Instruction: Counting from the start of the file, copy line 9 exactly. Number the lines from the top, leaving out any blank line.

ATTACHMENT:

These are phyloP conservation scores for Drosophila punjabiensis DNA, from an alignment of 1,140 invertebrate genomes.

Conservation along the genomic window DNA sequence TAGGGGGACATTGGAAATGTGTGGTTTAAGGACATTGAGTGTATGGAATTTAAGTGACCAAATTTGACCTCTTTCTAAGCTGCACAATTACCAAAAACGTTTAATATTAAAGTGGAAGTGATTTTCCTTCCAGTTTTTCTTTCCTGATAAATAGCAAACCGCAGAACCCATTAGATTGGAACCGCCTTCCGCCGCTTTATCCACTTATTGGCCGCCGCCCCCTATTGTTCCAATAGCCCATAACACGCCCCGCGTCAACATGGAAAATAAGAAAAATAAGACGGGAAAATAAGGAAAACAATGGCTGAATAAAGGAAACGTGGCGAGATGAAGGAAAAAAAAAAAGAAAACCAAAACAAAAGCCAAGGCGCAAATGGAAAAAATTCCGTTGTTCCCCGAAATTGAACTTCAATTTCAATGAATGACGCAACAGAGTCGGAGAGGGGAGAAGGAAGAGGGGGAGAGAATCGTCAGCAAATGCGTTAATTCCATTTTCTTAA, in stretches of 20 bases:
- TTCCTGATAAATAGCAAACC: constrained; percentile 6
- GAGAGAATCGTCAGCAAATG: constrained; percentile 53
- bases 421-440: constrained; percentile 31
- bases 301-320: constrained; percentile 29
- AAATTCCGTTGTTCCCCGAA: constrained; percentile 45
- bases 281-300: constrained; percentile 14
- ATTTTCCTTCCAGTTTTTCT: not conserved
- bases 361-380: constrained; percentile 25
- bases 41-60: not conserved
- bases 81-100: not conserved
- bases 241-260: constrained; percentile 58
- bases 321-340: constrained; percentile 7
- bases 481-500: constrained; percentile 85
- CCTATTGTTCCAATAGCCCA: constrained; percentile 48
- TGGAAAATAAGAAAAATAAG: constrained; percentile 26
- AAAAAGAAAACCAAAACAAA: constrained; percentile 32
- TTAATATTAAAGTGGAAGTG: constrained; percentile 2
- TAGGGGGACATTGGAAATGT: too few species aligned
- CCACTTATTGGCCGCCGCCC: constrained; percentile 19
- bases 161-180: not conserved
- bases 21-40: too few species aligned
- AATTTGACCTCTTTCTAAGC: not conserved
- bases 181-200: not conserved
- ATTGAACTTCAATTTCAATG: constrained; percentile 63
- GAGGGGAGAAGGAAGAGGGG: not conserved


- ATTTTCCTTCCAGTTTTTCT: not conserved